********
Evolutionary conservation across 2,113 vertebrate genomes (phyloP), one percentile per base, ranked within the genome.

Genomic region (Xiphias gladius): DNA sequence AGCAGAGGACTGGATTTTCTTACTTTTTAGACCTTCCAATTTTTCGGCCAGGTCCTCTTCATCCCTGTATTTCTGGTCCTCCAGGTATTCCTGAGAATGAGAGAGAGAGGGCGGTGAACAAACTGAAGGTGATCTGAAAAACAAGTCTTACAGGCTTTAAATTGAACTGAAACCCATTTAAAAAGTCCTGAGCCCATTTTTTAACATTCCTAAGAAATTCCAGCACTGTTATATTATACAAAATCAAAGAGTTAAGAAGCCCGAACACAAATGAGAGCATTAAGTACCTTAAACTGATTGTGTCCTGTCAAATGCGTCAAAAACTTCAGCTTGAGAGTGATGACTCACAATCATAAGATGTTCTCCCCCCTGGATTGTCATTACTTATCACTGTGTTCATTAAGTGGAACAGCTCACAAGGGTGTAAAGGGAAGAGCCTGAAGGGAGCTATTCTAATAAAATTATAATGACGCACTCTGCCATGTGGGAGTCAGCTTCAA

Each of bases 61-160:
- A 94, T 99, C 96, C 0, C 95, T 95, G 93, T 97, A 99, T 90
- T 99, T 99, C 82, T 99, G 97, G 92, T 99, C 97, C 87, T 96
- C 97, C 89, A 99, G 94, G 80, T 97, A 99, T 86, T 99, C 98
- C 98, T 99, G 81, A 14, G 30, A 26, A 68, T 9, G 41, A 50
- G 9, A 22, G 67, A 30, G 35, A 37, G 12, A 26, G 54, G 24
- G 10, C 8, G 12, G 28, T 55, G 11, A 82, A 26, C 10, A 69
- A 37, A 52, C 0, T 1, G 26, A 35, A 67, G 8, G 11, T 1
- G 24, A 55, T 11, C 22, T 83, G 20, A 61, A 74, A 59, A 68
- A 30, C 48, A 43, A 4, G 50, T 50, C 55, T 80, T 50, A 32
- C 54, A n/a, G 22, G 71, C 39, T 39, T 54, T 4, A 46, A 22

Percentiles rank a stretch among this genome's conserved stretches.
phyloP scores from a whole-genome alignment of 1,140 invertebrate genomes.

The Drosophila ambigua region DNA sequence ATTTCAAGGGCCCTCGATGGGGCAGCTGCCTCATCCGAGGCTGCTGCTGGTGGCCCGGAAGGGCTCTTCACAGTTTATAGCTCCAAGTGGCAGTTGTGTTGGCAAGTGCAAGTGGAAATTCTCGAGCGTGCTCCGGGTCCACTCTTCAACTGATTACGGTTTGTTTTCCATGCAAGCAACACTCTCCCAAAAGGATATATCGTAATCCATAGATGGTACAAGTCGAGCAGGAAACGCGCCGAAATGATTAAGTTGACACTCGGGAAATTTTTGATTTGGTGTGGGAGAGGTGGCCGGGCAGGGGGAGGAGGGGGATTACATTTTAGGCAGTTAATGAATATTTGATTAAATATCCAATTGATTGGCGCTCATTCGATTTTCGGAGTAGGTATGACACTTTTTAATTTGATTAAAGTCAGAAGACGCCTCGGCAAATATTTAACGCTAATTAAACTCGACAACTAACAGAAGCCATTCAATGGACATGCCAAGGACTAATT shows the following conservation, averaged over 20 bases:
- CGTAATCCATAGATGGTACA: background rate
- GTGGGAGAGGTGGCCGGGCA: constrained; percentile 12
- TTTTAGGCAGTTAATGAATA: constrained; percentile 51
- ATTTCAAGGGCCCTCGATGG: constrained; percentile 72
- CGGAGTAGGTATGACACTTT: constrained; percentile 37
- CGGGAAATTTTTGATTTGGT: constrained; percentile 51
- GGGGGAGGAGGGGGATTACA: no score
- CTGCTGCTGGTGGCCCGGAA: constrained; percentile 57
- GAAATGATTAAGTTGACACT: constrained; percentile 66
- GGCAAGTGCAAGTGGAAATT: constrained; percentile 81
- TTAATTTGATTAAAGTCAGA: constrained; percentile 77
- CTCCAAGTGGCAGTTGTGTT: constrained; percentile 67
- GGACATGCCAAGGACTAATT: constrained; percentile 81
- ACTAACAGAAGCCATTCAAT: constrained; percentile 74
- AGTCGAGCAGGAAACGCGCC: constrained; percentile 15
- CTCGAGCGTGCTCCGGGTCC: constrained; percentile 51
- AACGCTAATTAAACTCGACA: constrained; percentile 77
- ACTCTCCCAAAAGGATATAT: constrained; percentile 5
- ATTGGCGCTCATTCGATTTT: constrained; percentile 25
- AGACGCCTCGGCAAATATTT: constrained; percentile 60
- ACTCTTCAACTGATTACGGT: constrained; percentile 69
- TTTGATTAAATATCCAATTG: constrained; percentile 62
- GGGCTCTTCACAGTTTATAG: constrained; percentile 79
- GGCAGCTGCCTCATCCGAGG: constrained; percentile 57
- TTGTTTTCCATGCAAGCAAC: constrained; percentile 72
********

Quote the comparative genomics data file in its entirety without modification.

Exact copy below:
Evolutionary conservation across 2,113 vertebrate genomes (phyloP), one percentile per base, ranked within the genome.

Genomic region (Xiphias gladius): DNA sequence AGCAGAGGACTGGATTTTCTTACTTTTTAGACCTTCCAATTTTTCGGCCAGGTCCTCTTCATCCCTGTATTTCTGGTCCTCCAGGTATTCCTGAGAATGAGAGAGAGAGGGCGGTGAACAAACTGAAGGTGATCTGAAAAACAAGTCTTACAGGCTTTAAATTGAACTGAAACCCATTTAAAAAGTCCTGAGCCCATTTTTTAACATTCCTAAGAAATTCCAGCACTGTTATATTATACAAAATCAAAGAGTTAAGAAGCCCGAACACAAATGAGAGCATTAAGTACCTTAAACTGATTGTGTCCTGTCAAATGCGTCAAAAACTTCAGCTTGAGAGTGATGACTCACAATCATAAGATGTTCTCCCCCCTGGATTGTCATTACTTATCACTGTGTTCATTAAGTGGAACAGCTCACAAGGGTGTAAAGGGAAGAGCCTGAAGGGAGCTATTCTAATAAAATTATAATGACGCACTCTGCCATGTGGGAGTCAGCTTCAA

Each of bases 61-160:
- A 94, T 99, C 96, C 0, C 95, T 95, G 93, T 97, A 99, T 90
- T 99, T 99, C 82, T 99, G 97, G 92, T 99, C 97, C 87, T 96
- C 97, C 89, A 99, G 94, G 80, T 97, A 99, T 86, T 99, C 98
- C 98, T 99, G 81, A 14, G 30, A 26, A 68, T 9, G 41, A 50
- G 9, A 22, G 67, A 30, G 35, A 37, G 12, A 26, G 54, G 24
- G 10, C 8, G 12, G 28, T 55, G 11, A 82, A 26, C 10, A 69
- A 37, A 52, C 0, T 1, G 26, A 35, A 67, G 8, G 11, T 1
- G 24, A 55, T 11, C 22, T 83, G 20, A 61, A 74, A 59, A 68
- A 30, C 48, A 43, A 4, G 50, T 50, C 55, T 80, T 50, A 32
- C 54, A n/a, G 22, G 71, C 39, T 39, T 54, T 4, A 46, A 22

Percentiles rank a stretch among this genome's conserved stretches.
phyloP scores from a whole-genome alignment of 1,140 invertebrate genomes.

The Drosophila ambigua region DNA sequence ATTTCAAGGGCCCTCGATGGGGCAGCTGCCTCATCCGAGGCTGCTGCTGGTGGCCCGGAAGGGCTCTTCACAGTTTATAGCTCCAAGTGGCAGTTGTGTTGGCAAGTGCAAGTGGAAATTCTCGAGCGTGCTCCGGGTCCACTCTTCAACTGATTACGGTTTGTTTTCCATGCAAGCAACACTCTCCCAAAAGGATATATCGTAATCCATAGATGGTACAAGTCGAGCAGGAAACGCGCCGAAATGATTAAGTTGACACTCGGGAAATTTTTGATTTGGTGTGGGAGAGGTGGCCGGGCAGGGGGAGGAGGGGGATTACATTTTAGGCAGTTAATGAATATTTGATTAAATATCCAATTGATTGGCGCTCATTCGATTTTCGGAGTAGGTATGACACTTTTTAATTTGATTAAAGTCAGAAGACGCCTCGGCAAATATTTAACGCTAATTAAACTCGACAACTAACAGAAGCCATTCAATGGACATGCCAAGGACTAATT shows the following conservation, averaged over 20 bases:
- CGTAATCCATAGATGGTACA: background rate
- GTGGGAGAGGTGGCCGGGCA: constrained; percentile 12
- TTTTAGGCAGTTAATGAATA: constrained; percentile 51
- ATTTCAAGGGCCCTCGATGG: constrained; percentile 72
- CGGAGTAGGTATGACACTTT: constrained; percentile 37
- CGGGAAATTTTTGATTTGGT: constrained; percentile 51
- GGGGGAGGAGGGGGATTACA: no score
- CTGCTGCTGGTGGCCCGGAA: constrained; percentile 57
- GAAATGATTAAGTTGACACT: constrained; percentile 66
- GGCAAGTGCAAGTGGAAATT: constrained; percentile 81
- TTAATTTGATTAAAGTCAGA: constrained; percentile 77
- CTCCAAGTGGCAGTTGTGTT: constrained; percentile 67
- GGACATGCCAAGGACTAATT: constrained; percentile 81
- ACTAACAGAAGCCATTCAAT: constrained; percentile 74
- AGTCGAGCAGGAAACGCGCC: constrained; percentile 15
- CTCGAGCGTGCTCCGGGTCC: constrained; percentile 51
- AACGCTAATTAAACTCGACA: constrained; percentile 77
- ACTCTCCCAAAAGGATATAT: constrained; percentile 5
- ATTGGCGCTCATTCGATTTT: constrained; percentile 25
- AGACGCCTCGGCAAATATTT: constrained; percentile 60
- ACTCTTCAACTGATTACGGT: constrained; percentile 69
- TTTGATTAAATATCCAATTG: constrained; percentile 62
- GGGCTCTTCACAGTTTATAG: constrained; percentile 79
- GGCAGCTGCCTCATCCGAGG: constrained; percentile 57
- TTGTTTTCCATGCAAGCAAC: constrained; percentile 72